Survey of patients with rheumatoid arthritis switching biologic treatments


C. Masih, N. Maiden, Elaine Wylie


Department of Rheumatology, Craigavon Area Hospital, Southern Health and Social Care Trust


We are aware that patients on biologic therapy often have to switch treatments, sometimes more than once and wanted to study our population of patients with rheumatoid arthritis switching biologic treatments.


Aims were to assess the reasons for switching therapy (failure or side effects), the length of time that treatments persist and the effectiveness of various biologic treatments when used as a second or third line treatment and beyond.


A retrospective electronic record review was carried out of all patients with rheumatoid arthritis on biologic therapies who had switched treatments since the biologics service was introduced in Craigavon Area Hospital.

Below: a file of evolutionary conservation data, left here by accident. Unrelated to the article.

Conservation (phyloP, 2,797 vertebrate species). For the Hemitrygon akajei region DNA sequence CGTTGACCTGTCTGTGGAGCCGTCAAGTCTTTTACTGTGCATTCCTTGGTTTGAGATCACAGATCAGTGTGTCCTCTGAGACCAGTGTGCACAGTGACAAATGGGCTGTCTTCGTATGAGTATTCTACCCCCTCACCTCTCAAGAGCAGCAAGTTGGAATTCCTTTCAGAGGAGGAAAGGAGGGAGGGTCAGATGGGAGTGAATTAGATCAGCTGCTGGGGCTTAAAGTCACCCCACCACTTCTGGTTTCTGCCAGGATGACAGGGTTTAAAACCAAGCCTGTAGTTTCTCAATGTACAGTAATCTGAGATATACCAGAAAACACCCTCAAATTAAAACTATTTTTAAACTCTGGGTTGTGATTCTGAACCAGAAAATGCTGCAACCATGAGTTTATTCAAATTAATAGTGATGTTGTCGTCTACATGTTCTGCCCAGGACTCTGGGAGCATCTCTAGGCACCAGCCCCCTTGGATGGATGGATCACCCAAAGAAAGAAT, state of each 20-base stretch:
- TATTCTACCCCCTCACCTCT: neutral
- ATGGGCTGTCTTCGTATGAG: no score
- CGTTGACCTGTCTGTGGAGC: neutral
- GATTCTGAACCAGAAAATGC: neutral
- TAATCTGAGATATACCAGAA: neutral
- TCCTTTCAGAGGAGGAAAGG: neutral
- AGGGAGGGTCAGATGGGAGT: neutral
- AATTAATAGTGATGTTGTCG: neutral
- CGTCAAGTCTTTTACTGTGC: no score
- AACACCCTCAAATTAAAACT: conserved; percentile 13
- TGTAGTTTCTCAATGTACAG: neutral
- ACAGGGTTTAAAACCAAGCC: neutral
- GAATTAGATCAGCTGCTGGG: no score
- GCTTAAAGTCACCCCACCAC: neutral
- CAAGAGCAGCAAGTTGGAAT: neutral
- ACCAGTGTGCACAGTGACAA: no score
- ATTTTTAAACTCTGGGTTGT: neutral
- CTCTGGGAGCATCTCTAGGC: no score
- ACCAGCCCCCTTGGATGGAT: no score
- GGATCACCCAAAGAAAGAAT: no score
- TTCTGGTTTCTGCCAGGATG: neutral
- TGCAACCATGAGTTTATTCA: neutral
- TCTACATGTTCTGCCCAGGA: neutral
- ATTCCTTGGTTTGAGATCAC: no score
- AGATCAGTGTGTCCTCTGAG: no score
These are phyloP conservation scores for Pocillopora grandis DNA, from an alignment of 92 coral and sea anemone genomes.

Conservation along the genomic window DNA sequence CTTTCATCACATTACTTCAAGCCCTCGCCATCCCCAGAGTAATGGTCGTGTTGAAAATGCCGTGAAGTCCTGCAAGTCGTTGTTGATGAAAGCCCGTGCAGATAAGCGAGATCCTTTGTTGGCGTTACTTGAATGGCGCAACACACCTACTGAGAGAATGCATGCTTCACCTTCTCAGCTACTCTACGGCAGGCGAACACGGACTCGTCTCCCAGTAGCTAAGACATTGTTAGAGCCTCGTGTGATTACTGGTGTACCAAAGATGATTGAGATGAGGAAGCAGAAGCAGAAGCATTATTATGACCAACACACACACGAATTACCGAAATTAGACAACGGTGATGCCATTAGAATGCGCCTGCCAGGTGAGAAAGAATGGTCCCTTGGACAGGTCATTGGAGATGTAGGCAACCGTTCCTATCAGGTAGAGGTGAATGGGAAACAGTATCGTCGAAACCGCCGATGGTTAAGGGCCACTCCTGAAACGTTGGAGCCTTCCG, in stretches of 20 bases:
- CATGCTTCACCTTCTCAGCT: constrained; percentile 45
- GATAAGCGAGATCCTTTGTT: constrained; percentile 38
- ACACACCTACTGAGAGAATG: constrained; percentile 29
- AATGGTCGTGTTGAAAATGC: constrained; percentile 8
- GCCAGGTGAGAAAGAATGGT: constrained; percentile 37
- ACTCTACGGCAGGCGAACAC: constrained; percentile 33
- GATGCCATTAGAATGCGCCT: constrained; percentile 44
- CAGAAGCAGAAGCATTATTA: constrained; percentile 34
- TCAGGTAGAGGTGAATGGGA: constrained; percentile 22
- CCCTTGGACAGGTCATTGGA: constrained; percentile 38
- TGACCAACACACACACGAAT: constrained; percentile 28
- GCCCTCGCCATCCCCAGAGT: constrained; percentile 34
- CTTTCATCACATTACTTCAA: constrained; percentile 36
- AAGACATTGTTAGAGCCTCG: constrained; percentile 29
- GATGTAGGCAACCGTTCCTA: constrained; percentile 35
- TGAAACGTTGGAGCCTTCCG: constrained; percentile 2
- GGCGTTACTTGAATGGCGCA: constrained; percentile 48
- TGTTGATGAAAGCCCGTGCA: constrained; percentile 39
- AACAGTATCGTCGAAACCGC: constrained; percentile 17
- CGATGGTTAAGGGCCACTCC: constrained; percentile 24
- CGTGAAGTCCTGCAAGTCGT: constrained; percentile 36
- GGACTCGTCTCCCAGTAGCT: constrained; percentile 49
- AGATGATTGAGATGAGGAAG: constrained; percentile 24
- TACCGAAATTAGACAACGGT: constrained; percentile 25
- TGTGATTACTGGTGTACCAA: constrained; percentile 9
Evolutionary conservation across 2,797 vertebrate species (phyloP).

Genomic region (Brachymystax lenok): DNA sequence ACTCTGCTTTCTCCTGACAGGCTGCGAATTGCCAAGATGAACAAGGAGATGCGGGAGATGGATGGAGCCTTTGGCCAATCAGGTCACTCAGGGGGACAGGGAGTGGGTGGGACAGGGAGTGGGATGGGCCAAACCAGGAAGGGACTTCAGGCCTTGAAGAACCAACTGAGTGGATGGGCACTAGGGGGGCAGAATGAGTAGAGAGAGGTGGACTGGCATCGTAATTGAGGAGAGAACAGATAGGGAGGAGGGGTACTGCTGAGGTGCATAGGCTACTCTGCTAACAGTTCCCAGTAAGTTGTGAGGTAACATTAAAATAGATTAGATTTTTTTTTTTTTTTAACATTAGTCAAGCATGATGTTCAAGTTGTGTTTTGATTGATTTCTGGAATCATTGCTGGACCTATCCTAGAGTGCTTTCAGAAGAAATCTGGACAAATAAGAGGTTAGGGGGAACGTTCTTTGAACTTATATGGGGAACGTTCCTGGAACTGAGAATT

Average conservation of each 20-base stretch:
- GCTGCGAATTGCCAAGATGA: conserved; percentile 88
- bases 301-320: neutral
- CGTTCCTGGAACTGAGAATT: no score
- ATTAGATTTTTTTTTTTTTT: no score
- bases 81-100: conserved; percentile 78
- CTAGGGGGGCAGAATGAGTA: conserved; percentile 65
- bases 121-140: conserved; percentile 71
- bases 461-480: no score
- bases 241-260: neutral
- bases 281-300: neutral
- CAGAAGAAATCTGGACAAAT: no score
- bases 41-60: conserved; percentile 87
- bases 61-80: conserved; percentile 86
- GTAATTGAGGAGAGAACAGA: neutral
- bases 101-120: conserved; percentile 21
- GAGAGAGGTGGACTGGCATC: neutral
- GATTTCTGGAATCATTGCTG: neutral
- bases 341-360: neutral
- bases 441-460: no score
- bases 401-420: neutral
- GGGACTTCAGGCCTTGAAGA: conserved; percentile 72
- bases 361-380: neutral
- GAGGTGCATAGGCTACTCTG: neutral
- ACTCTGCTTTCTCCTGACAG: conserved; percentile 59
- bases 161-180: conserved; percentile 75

Seventy-nine patients switched biologic treatments. Twenty-four required a third biologic and seven a fourth. One patient required six biologics. The main reasons for switching therapy were primary or secondary failure. The rate of adverse effects was approximately 20% for all biologics except infliximab (for which numbers were small) and rituximab which had a rate of 6%. Side effects included infections, injection site reactions, neutropenia and other recognised adverse effects. Two deaths were unrelated to biologic treatment. Rituximab was the most efficacious biologic when used second or third line with success rates of 81% and 80%. Where abatacept or an anti-TNF biologic was used second line success rates were 50% or less. Tocilizumab was efficacious though numbers were fewer.


Rituximab was the most efficacious and had a low rate of side effects when used second or third line. There was a low rate of withdrawal from biologic treatment within the cohort of patients switching biologics.